As I noted in the latest semi-annual report, it's also of concern that real wages have been rising faster than productivity in recent reports. The current, elevated level of earnings is based on unusually wide profit margins, which historically have not tended to persist. The reason for the wide profit margins is the low share of revenues being paid as wages and salaries. That's beginning to change. Real wages represent amount of "real" goods and services that employees effectively take with them through their paychecks. To the extent that real wages rise faster than productivity (the amount of goods and services those same workers produce), profit margins are pressured lower. Given that earnings are already at the top of a very robust historical channel, it seems unlikely that we'll observe more than tepid earnings growth in the coming few years.
Meanwhile, hope springs eternal that the end of Fed rate hikes will be favorable for stocks. Maybe, but as noted in earlier weekly comments, there's no historical evidence for that. My impression is that Ben Bernanke will face far more problems than Greenspan did. Greenspan's success as a Fed Chairman was actually based on two conditions: 1) fiscal discipline, and 2) the willingness of China and Japan to swallow as much government debt as we were able to dish out (in their attempt to support the U.S. dollar relative to their own currencies). Indeed, foreigners continue to buy about $2 billion in U.S. securities a day, which we observe as our "current account deficit."
Bernanke inherits none of the favorable conditions Greenspan enjoyed. Rather, fiscal policy is out of control, and we're actually trying to get China and Japan to stop supporting the U.S. dollar. To the extent that we succeed, or the appetite of foreigners for U.S. debt slows down in the least, those government liabilities (money and bonds) will have to be absorbed by U.S. investors, resulting in either higher inflation and interest rates, or a crowding out of domestic investment. Most likely, whatever growth we see in capital spending from here will come at the expense of housing investment.
So while the surface, "high frequency" data seem to support a rosy picture for the stock market and the economy, the deeper, "low frequency" fundamental conditions are much less favorable. As long-term investors, that low frequency stuff (factors that affect the behavior of the economy over a period of years, rather than days or weeks) is important. Yes, the short-term performance of stocks looks good, and the economic data is still hanging in reasonably well. But then, everything looks good at the top of the channel.
Thought is not action
There's a quaint idea that has emerged in analyst talk these days, which basically goes "concerns about valuations, the current account deficit and other things aren't really important, because everyone has already looked at them, and markets don't usually respond to things that investors have already considered."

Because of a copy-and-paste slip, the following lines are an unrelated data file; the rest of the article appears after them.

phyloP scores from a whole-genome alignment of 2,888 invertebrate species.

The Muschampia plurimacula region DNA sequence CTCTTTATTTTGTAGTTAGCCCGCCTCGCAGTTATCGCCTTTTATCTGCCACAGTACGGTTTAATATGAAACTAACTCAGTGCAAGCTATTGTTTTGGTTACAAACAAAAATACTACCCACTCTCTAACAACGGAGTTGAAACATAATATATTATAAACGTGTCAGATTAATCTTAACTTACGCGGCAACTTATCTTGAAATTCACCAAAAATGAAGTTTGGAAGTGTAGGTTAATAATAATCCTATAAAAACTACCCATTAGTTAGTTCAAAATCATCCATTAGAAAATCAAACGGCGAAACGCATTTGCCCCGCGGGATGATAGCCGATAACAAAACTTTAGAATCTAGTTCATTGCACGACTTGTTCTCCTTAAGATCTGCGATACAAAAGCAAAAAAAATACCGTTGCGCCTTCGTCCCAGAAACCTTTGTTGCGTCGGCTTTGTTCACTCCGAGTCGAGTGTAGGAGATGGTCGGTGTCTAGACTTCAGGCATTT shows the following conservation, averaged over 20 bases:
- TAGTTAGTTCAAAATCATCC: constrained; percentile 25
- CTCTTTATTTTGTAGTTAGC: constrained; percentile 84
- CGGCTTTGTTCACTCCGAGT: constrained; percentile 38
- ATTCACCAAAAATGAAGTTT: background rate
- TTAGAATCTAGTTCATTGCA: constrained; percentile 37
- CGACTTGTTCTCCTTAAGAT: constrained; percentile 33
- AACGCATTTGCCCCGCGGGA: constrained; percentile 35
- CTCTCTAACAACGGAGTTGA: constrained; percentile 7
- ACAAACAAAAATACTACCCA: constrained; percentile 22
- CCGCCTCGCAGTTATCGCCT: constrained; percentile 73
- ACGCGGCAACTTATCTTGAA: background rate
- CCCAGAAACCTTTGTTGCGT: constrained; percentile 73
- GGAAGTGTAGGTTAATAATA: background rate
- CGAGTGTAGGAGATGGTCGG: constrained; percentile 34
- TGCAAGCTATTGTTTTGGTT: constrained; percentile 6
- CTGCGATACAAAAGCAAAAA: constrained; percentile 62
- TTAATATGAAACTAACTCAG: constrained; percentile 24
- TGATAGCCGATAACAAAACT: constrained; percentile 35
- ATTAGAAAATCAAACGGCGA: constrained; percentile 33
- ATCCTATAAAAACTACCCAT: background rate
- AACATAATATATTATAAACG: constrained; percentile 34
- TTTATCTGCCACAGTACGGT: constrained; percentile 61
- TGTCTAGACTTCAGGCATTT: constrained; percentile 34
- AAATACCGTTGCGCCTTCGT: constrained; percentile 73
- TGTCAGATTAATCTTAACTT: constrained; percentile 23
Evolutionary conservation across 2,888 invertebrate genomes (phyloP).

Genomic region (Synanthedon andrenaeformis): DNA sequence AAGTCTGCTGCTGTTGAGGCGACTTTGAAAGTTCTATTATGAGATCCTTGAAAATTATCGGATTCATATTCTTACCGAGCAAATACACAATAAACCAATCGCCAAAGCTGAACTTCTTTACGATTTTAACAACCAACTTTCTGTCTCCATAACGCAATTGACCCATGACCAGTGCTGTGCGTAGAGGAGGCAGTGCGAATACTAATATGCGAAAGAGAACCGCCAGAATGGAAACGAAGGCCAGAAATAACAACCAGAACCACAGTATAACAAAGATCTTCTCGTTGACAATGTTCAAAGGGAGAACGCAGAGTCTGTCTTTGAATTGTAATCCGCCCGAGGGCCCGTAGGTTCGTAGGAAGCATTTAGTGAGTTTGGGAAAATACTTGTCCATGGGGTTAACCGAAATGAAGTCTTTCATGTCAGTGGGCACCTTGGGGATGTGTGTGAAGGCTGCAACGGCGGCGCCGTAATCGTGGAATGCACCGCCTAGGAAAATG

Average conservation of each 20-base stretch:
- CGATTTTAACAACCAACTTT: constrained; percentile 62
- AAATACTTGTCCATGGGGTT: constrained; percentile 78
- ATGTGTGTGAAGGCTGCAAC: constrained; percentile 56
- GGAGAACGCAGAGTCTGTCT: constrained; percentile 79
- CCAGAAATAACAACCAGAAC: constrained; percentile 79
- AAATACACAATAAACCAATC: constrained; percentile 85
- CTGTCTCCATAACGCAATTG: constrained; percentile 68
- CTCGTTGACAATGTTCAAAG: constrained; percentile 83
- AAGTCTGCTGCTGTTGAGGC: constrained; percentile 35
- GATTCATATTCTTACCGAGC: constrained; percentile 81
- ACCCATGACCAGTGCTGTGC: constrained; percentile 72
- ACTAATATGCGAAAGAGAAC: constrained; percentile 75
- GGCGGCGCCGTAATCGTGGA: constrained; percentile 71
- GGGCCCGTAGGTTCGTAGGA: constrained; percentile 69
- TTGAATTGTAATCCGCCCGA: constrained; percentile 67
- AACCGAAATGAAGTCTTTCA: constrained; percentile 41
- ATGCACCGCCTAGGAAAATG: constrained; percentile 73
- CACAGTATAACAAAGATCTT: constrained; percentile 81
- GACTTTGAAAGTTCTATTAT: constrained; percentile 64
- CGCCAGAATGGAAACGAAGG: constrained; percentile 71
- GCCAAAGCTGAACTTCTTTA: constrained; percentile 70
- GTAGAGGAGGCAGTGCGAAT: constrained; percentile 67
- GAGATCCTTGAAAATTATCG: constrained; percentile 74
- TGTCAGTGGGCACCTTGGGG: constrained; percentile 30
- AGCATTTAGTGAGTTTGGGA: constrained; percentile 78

It's a nice idea, but it's preposterously wrong. It isn't the mere consideration of a risk that makes it benign. Rather, risks become benign only when investors have already acted on them. Anyone who remembers the 2000 market peak (from which, as it happens, the S&P 500 has still earned a zero total return after 6 years) will recall that rich valuations were very well recognized, but investors suspended or delayed acting on those valuations by reducing their speculation. For a known risk to become benign, you have to act on it and price it in. It's not automatic. Thought is not action.
Simply put, the main risks to the market generally are ones that investors have considered, but are also ones that they have not acted on. If you're a window-washer and know that your platform is slippery, thinking about it isn't enough to eliminate the risk. What makes the risk benign is that you tie a rope around your waist. The fact that investors have "considered" valuations, the current account deficit, and other matters doesn't in the least make those risks less important, because investors have not acted on those risks in any meaningful way.
As of last week, the Market Climate for stocks was characterized by unusually unfavorable valuations and relatively neutral market action. As noted above, market action appears firm in the major indices, but internal conditions are less compelling. Hence the neutral overall condition. The Strategic Growth Fund remains fully-hedged against the impact of market fluctuations here, but it's possible that we would accept a modest amount of market exposure (say, as much as 20-25%) if we were to observe a general market pullback without much deterioration in market internals. For now, with the markets clearly overbought, the case for increasing our market exposure isn't very convincing.
In bonds, the Market Climate remains characterized by unfavorable valuations and unfavorable market action. The Strategic Total Return Fund continues to carry a duration of about 2 years (meaning that a 100 basis point change in interest rates would be expected to affect Fund value by about 2% on the basis of bond price fluctuations), and a recently increased exposure to precious metals shares near 15% of assets.
The foregoing comments represent the general investment analysis and economic views of the Advisor, and are provided solely for the purpose of information, instruction and discourse.